Apple (NASDAQ:AAPL) has awarded a contract to Sharp to supply LCD screens for its next-generation iPad, which may be possibly launched next year.  Sharp already supplies LCD panels for Apple’s existing iPhones and will continue to do so for the next iPhone as well. Sharp’s competitor, Samsung also supplies LCD panels and is one of Apple’s biggest suppliers. Apple’s move to expand its suppliers shows that it anticipates demand for its tablets to rise in the coming quarters in a market segment where it competes with Research in Motion (NASDAQ:RIMM), Amazon (NYSE:AMZN) and other handset makers that use Google’s Android software.
Move will strengthen supply-chain
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The biggest risk to iPad’s business has been supply constraints rather than slowing demand as the company continues to see huge demand for its products. Apple faced problems in its supply-chain earlier this year following the Japanese earthquake, which had led to a supply shortage and consequently higher prices for many of Apple’s component suppliers. These issues resurfaced when one of its suppliers, Foxconn Electronics, reported that it was facing a shortage of both labor and material at its plants in China. (see Supply Chain Issues Resurface for Apple)
A recurrence of supply issues in the future may lead to Apple delaying the delivery of its orders, giving its competitors an opening to exploit. We believe the Sharp deal is Apple’s move to diversify its supply-chain as it looks to avoid a possible repeat of these issues next year. It will help Apple maintain its impressive iPad sales growth looking forward.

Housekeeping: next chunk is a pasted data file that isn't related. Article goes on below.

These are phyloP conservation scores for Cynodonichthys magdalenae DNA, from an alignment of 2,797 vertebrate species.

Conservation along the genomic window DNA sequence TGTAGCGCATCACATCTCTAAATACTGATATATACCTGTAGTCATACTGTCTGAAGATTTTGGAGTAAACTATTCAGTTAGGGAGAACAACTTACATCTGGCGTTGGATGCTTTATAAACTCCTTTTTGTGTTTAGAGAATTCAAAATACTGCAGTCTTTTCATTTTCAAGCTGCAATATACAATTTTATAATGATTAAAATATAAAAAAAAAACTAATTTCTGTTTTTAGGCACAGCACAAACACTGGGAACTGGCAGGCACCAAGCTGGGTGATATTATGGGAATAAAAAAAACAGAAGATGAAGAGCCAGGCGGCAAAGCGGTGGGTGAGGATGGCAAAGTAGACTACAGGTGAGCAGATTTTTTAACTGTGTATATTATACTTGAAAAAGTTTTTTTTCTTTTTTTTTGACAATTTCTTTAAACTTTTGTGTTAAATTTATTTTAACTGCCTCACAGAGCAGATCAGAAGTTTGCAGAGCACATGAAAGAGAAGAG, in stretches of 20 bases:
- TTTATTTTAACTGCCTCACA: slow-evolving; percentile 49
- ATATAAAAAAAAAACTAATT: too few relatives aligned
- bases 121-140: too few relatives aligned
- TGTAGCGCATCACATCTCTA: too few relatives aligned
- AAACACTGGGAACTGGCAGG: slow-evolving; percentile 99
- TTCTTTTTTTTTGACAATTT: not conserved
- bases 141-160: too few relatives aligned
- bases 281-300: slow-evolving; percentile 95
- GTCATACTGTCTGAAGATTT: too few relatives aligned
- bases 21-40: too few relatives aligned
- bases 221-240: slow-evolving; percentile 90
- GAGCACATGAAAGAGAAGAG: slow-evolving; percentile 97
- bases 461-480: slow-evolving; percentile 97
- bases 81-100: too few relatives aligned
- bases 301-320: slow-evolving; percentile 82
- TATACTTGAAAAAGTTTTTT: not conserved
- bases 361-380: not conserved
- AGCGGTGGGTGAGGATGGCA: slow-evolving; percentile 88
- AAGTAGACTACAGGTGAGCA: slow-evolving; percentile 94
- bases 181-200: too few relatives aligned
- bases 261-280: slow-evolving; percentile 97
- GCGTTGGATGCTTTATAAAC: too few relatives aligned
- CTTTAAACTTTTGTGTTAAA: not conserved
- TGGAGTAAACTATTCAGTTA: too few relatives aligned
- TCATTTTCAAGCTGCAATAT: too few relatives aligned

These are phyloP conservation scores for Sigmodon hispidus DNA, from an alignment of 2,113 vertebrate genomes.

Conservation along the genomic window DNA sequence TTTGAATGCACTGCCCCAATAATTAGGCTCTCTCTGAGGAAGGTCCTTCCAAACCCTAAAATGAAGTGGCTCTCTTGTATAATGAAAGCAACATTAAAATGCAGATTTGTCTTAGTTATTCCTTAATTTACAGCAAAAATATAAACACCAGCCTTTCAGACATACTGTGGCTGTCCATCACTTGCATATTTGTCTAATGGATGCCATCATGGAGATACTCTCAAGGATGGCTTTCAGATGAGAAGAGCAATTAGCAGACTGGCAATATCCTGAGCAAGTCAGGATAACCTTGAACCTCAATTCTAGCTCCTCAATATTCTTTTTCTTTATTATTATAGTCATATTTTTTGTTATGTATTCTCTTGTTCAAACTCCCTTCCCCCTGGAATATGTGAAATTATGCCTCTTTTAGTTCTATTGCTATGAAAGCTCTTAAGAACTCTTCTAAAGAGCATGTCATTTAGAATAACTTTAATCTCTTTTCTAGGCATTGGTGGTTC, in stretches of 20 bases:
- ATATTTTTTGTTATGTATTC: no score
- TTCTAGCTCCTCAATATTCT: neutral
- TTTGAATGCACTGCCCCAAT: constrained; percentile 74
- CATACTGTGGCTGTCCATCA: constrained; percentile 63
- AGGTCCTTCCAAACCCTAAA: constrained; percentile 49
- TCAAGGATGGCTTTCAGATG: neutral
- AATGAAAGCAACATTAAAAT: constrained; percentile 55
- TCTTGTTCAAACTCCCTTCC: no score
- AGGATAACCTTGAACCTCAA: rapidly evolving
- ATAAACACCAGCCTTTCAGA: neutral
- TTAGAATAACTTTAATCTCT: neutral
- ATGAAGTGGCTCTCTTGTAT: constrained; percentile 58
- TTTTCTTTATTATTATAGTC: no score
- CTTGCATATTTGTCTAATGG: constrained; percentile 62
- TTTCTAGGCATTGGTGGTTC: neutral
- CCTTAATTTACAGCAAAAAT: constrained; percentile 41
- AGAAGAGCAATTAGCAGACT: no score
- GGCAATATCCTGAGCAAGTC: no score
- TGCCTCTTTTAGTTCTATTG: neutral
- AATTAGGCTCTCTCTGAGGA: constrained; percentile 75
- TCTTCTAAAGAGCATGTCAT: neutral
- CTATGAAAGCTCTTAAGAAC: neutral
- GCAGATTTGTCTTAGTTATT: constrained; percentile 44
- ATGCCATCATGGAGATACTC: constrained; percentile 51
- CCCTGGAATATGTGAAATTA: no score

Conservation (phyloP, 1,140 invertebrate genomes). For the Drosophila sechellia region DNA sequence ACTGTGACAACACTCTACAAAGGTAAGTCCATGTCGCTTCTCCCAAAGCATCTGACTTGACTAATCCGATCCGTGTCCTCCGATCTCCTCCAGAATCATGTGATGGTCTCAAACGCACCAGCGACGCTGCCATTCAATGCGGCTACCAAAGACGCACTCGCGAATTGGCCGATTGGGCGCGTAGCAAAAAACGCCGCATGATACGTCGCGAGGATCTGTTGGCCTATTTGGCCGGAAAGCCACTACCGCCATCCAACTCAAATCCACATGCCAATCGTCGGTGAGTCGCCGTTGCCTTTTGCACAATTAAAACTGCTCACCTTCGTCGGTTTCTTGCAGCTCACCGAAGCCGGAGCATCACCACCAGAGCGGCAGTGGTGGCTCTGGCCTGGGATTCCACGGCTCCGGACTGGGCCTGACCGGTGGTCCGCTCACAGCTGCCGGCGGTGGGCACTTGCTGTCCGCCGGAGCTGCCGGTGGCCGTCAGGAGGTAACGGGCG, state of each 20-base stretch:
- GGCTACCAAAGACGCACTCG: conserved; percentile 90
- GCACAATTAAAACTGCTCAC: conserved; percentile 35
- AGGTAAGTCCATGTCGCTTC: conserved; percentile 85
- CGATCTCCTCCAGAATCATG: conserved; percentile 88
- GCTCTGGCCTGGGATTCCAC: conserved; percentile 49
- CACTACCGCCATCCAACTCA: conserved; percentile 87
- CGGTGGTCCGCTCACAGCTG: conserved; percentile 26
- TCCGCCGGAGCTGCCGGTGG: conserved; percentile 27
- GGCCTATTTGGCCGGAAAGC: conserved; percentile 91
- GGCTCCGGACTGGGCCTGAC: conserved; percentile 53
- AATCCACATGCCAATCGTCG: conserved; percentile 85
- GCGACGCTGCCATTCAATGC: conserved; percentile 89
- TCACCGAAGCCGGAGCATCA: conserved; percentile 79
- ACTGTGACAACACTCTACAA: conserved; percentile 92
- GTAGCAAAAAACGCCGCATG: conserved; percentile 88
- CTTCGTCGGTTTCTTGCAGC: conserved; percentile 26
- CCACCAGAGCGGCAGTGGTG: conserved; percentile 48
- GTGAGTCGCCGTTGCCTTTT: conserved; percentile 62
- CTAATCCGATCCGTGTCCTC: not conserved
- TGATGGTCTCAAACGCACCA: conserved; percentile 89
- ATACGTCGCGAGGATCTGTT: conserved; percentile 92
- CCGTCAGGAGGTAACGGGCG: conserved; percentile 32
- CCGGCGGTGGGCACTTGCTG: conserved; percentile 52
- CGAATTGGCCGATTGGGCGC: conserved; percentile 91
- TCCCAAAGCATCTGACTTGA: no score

Margins will decline should supply issues re-emerge
Component supply shortages, may also mean that Apple will have to agree to absorb the additional costs related to components in exchange for smooth shipments, the same way it has countered such issues in the past. (see Apple’s Move to Absorb Higher Component Costs Will Help iPad 2) Apple’s gross margin for the iPad is around 30%, and we predict a steady decline in coming years as competition decreases tablet prices in the future. However, a recurrence of such issues may see its margins decline faster.Notes: